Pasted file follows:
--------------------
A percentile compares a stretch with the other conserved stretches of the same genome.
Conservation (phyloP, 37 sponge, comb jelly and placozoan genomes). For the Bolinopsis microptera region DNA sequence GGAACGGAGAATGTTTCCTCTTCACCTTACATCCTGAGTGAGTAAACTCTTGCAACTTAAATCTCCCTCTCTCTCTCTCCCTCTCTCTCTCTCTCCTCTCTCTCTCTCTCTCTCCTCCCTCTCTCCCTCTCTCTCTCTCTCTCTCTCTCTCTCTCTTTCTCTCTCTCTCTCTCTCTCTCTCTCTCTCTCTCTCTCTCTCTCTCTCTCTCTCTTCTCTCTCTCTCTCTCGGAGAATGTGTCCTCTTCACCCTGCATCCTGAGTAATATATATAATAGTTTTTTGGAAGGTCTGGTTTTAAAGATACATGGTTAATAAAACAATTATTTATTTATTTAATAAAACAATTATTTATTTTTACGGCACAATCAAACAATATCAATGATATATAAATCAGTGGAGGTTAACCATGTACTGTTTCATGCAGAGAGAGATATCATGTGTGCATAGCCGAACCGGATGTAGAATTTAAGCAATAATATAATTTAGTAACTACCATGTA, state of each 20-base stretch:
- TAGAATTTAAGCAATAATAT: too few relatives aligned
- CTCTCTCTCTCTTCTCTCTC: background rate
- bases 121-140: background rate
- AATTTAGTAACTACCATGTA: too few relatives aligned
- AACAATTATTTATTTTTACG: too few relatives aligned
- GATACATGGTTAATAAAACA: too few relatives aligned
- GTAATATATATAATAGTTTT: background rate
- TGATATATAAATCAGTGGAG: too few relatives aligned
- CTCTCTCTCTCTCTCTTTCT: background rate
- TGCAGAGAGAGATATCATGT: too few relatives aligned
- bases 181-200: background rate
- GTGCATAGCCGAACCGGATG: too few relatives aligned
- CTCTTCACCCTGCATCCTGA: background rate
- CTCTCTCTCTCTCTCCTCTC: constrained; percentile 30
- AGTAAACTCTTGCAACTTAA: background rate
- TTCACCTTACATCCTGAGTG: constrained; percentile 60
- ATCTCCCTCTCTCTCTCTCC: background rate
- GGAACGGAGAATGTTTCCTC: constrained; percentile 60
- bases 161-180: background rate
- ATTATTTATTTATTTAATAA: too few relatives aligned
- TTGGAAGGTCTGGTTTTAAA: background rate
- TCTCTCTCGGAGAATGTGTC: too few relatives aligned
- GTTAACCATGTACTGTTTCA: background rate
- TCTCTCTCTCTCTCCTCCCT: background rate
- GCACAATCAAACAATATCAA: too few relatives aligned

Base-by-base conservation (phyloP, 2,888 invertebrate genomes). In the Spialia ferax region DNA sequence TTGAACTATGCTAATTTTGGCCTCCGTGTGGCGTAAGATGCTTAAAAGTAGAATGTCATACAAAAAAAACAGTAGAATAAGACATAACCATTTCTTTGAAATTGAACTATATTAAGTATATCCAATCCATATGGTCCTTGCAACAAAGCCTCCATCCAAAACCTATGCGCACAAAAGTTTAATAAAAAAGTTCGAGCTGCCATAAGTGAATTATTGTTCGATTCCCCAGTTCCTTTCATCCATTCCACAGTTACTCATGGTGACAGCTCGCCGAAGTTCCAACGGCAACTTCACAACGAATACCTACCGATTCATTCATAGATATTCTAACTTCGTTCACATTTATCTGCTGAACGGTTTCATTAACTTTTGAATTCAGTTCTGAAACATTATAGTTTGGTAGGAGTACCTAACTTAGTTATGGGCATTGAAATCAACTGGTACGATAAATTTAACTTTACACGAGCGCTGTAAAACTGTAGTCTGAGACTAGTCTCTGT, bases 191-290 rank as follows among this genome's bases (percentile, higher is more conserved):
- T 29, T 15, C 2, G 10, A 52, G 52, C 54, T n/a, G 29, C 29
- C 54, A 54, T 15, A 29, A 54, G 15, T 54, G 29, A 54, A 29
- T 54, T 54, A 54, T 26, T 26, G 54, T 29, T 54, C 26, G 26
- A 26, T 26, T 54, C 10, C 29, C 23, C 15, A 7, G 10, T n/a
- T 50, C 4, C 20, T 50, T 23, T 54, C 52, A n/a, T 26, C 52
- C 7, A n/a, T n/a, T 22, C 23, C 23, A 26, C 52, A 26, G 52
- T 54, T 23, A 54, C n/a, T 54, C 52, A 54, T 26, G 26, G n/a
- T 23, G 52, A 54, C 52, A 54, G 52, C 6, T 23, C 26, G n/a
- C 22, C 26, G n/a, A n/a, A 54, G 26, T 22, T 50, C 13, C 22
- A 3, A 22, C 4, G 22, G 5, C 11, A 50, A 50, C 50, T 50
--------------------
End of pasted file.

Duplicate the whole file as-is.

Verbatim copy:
A percentile compares a stretch with the other conserved stretches of the same genome.
Conservation (phyloP, 37 sponge, comb jelly and placozoan genomes). For the Bolinopsis microptera region DNA sequence GGAACGGAGAATGTTTCCTCTTCACCTTACATCCTGAGTGAGTAAACTCTTGCAACTTAAATCTCCCTCTCTCTCTCTCCCTCTCTCTCTCTCTCCTCTCTCTCTCTCTCTCTCCTCCCTCTCTCCCTCTCTCTCTCTCTCTCTCTCTCTCTCTCTTTCTCTCTCTCTCTCTCTCTCTCTCTCTCTCTCTCTCTCTCTCTCTCTCTCTCTCTTCTCTCTCTCTCTCTCGGAGAATGTGTCCTCTTCACCCTGCATCCTGAGTAATATATATAATAGTTTTTTGGAAGGTCTGGTTTTAAAGATACATGGTTAATAAAACAATTATTTATTTATTTAATAAAACAATTATTTATTTTTACGGCACAATCAAACAATATCAATGATATATAAATCAGTGGAGGTTAACCATGTACTGTTTCATGCAGAGAGAGATATCATGTGTGCATAGCCGAACCGGATGTAGAATTTAAGCAATAATATAATTTAGTAACTACCATGTA, state of each 20-base stretch:
- TAGAATTTAAGCAATAATAT: too few relatives aligned
- CTCTCTCTCTCTTCTCTCTC: background rate
- bases 121-140: background rate
- AATTTAGTAACTACCATGTA: too few relatives aligned
- AACAATTATTTATTTTTACG: too few relatives aligned
- GATACATGGTTAATAAAACA: too few relatives aligned
- GTAATATATATAATAGTTTT: background rate
- TGATATATAAATCAGTGGAG: too few relatives aligned
- CTCTCTCTCTCTCTCTTTCT: background rate
- TGCAGAGAGAGATATCATGT: too few relatives aligned
- bases 181-200: background rate
- GTGCATAGCCGAACCGGATG: too few relatives aligned
- CTCTTCACCCTGCATCCTGA: background rate
- CTCTCTCTCTCTCTCCTCTC: constrained; percentile 30
- AGTAAACTCTTGCAACTTAA: background rate
- TTCACCTTACATCCTGAGTG: constrained; percentile 60
- ATCTCCCTCTCTCTCTCTCC: background rate
- GGAACGGAGAATGTTTCCTC: constrained; percentile 60
- bases 161-180: background rate
- ATTATTTATTTATTTAATAA: too few relatives aligned
- TTGGAAGGTCTGGTTTTAAA: background rate
- TCTCTCTCGGAGAATGTGTC: too few relatives aligned
- GTTAACCATGTACTGTTTCA: background rate
- TCTCTCTCTCTCTCCTCCCT: background rate
- GCACAATCAAACAATATCAA: too few relatives aligned

Base-by-base conservation (phyloP, 2,888 invertebrate genomes). In the Spialia ferax region DNA sequence TTGAACTATGCTAATTTTGGCCTCCGTGTGGCGTAAGATGCTTAAAAGTAGAATGTCATACAAAAAAAACAGTAGAATAAGACATAACCATTTCTTTGAAATTGAACTATATTAAGTATATCCAATCCATATGGTCCTTGCAACAAAGCCTCCATCCAAAACCTATGCGCACAAAAGTTTAATAAAAAAGTTCGAGCTGCCATAAGTGAATTATTGTTCGATTCCCCAGTTCCTTTCATCCATTCCACAGTTACTCATGGTGACAGCTCGCCGAAGTTCCAACGGCAACTTCACAACGAATACCTACCGATTCATTCATAGATATTCTAACTTCGTTCACATTTATCTGCTGAACGGTTTCATTAACTTTTGAATTCAGTTCTGAAACATTATAGTTTGGTAGGAGTACCTAACTTAGTTATGGGCATTGAAATCAACTGGTACGATAAATTTAACTTTACACGAGCGCTGTAAAACTGTAGTCTGAGACTAGTCTCTGT, bases 191-290 rank as follows among this genome's bases (percentile, higher is more conserved):
- T 29, T 15, C 2, G 10, A 52, G 52, C 54, T n/a, G 29, C 29
- C 54, A 54, T 15, A 29, A 54, G 15, T 54, G 29, A 54, A 29
- T 54, T 54, A 54, T 26, T 26, G 54, T 29, T 54, C 26, G 26
- A 26, T 26, T 54, C 10, C 29, C 23, C 15, A 7, G 10, T n/a
- T 50, C 4, C 20, T 50, T 23, T 54, C 52, A n/a, T 26, C 52
- C 7, A n/a, T n/a, T 22, C 23, C 23, A 26, C 52, A 26, G 52
- T 54, T 23, A 54, C n/a, T 54, C 52, A 54, T 26, G 26, G n/a
- T 23, G 52, A 54, C 52, A 54, G 52, C 6, T 23, C 26, G n/a
- C 22, C 26, G n/a, A n/a, A 54, G 26, T 22, T 50, C 13, C 22
- A 3, A 22, C 4, G 22, G 5, C 11, A 50, A 50, C 50, T 50